Multinationals know why they are in China – to profit. But ask why their businesses are permitted to operate there and their answers may be less assured. The CCP scoffs at the invocation of trade reciprocity. Advancing China’s development may have once been an acceptable answer, but no longer. Yet it at least acknowledges a degree of heightened conditionality that differs from nearly every other market in which multinationals operate.

Continue reading “What CEOs don’t get about China”

Why a ‘Collaborate, Compete, Confront’ China policy won’t work

State Department photo by Ron Przysucha/ Public Domain
State Department photo by Ron Przysucha/ Public Domain

Even as American public opinion on China reaches generational lows and political rhetoric allows for ever fewer shades of grey, most policy makers recognize the need for greater nuance in bilateral policy. This nuance increasingly takes the form of positioning the relationship as operating on three parallel paths: one in which collaboration is possible, one in which competition is necessary, and one in which confrontation is unavoidable. More than a catchphrase, framings such as these often take on lives of their own as active organizing constructs for policy. As Secretary of State Antony Blinken and national security advisor Jake Sullivan engage their Chinese counterparts in Alaska, they may find the framework wanting.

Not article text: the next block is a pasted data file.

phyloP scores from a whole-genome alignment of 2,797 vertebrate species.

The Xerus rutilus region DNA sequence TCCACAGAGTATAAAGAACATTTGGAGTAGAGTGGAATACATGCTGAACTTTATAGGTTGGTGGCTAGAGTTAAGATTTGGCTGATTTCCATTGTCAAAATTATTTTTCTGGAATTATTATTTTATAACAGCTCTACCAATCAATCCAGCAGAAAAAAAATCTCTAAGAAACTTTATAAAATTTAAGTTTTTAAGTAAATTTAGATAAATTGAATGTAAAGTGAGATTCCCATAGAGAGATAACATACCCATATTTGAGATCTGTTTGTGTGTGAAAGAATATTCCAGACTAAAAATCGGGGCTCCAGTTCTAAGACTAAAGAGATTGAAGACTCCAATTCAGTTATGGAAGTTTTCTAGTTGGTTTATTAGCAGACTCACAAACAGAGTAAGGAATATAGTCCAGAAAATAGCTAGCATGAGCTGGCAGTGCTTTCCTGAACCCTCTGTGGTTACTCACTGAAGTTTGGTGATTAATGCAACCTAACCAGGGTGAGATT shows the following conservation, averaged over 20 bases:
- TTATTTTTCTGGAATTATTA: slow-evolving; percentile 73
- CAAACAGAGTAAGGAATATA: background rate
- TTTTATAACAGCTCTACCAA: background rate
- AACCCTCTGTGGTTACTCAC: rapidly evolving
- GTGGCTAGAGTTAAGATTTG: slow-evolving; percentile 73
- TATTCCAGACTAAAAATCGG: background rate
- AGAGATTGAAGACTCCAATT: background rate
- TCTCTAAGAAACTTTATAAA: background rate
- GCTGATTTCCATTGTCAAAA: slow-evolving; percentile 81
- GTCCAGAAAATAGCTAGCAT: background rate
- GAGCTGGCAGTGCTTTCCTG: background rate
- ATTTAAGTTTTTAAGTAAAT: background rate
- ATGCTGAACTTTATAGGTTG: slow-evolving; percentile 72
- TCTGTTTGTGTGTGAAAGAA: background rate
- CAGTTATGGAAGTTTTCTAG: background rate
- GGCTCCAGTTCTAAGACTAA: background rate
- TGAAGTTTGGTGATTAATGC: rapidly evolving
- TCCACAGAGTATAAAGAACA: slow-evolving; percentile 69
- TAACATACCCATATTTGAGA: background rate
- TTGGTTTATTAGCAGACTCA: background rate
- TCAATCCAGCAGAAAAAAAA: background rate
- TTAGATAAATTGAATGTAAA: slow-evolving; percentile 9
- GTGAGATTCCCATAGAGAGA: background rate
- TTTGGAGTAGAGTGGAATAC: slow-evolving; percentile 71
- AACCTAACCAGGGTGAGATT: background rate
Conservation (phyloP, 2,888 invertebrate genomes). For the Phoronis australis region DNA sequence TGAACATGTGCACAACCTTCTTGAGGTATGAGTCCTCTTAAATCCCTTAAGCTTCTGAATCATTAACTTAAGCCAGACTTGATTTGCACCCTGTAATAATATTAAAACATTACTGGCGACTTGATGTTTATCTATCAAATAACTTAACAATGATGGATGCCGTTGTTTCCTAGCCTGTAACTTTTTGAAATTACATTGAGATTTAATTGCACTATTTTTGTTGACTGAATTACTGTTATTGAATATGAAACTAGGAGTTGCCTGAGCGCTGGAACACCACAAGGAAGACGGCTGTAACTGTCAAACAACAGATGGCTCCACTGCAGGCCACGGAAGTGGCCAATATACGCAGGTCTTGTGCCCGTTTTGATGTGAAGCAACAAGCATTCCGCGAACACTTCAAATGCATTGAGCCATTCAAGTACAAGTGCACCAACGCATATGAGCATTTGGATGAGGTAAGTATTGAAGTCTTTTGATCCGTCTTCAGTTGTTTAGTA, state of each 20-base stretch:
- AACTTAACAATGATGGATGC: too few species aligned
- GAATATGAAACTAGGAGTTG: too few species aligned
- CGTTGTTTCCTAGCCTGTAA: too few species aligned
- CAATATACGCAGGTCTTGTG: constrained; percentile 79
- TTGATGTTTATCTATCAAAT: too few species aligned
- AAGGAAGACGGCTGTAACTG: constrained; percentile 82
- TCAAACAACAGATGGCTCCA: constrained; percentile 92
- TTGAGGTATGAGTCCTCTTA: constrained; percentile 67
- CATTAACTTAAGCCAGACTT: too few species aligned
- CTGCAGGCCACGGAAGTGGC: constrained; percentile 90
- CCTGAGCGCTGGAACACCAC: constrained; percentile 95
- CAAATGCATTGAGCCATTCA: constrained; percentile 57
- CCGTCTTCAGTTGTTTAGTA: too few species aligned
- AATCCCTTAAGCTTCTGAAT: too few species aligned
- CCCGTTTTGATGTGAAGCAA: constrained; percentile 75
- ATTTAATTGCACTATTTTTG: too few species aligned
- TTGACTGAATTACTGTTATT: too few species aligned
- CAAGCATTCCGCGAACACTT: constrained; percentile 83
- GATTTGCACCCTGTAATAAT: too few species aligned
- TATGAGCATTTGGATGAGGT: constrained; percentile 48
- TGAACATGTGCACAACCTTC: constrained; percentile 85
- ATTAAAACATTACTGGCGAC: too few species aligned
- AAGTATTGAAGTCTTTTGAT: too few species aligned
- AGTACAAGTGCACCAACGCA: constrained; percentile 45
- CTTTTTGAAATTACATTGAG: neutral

This ‘3C framing,’ which Secretary Blinken endorsed in his first speech as Secretary of State last month, should be understood more as a reaction to calls for containment or decoupling than an affirmative vision for American policy. Matters such as public health, artificial intelligence, and human rights issues are generally considered to respectively fall in the collaboration, competition, and confrontation domains. In some cases, a single issue area might involve some combination of all three; for instance: cooperation on more aggressive climate targets, competition to lead the new energy economy, and confrontation over China’s export of dirty power to developing countries. (In a similar spirit, some Chinese commentators use the term, chandou, which translates as “fighting while embracing.”)

Continue reading “Why a ‘Collaborate, Compete, Confront’ China policy won’t work”

Let shareholders have a say on decoupling